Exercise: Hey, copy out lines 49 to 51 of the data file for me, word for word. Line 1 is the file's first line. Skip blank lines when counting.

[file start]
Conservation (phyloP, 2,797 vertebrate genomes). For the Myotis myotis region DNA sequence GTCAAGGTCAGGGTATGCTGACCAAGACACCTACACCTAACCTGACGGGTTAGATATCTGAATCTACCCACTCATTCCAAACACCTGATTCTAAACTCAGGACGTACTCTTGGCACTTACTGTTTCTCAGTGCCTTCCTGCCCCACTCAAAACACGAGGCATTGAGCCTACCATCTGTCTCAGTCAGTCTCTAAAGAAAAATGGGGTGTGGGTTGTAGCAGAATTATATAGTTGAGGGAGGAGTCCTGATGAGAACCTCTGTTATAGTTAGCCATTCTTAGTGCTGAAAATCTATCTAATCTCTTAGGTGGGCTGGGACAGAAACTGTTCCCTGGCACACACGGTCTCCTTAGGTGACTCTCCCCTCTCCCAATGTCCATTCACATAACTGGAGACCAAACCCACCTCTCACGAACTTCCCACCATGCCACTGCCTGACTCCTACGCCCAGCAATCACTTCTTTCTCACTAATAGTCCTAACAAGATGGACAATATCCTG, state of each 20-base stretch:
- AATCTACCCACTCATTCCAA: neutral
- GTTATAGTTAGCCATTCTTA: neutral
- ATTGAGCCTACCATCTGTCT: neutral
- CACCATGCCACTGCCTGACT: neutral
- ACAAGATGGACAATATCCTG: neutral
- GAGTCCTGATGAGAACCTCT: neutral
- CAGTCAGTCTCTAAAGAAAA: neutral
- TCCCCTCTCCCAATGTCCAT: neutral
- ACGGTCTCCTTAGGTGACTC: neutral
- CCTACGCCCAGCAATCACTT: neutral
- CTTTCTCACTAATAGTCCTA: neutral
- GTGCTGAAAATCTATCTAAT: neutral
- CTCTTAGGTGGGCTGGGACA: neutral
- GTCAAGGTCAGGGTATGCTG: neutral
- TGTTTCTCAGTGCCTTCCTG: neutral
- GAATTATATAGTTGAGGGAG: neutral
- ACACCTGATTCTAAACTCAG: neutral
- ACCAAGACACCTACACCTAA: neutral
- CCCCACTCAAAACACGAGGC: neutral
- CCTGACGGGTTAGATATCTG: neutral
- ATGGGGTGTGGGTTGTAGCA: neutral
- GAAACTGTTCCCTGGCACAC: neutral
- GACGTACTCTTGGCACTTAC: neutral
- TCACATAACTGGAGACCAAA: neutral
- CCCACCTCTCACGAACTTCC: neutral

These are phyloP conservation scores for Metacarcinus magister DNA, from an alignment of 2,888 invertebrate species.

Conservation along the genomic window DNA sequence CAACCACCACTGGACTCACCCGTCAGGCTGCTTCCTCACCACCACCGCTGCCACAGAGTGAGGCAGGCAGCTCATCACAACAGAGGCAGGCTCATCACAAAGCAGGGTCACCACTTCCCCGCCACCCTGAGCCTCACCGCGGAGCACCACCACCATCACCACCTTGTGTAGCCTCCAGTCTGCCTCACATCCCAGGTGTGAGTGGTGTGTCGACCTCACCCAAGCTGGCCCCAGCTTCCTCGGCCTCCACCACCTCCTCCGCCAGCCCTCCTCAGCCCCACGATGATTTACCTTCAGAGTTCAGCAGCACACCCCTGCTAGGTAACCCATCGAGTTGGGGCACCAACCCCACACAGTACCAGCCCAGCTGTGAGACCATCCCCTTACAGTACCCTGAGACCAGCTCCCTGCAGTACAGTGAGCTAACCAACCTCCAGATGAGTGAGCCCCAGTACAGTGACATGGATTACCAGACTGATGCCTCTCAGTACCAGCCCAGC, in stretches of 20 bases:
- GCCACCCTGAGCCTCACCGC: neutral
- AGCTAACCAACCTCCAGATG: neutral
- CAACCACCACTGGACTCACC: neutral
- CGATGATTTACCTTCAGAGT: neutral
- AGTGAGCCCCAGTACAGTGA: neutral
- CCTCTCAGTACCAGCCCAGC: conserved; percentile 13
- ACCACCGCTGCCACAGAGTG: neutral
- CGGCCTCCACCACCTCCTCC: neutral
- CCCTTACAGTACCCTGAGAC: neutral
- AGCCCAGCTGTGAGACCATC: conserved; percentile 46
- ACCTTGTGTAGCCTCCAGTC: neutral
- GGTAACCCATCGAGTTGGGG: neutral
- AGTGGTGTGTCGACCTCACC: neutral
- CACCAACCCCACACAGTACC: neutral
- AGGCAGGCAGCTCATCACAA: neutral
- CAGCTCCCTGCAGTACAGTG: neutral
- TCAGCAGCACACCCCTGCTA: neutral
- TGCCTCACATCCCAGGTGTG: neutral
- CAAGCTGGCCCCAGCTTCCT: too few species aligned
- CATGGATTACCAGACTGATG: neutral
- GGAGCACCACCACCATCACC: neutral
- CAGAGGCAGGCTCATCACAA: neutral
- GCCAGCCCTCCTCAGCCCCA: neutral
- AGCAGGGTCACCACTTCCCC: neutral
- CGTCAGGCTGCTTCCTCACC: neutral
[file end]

- GGAGCACCACCACCATCACC: neutral
- CAGAGGCAGGCTCATCACAA: neutral
- GCCAGCCCTCCTCAGCCCCA: neutral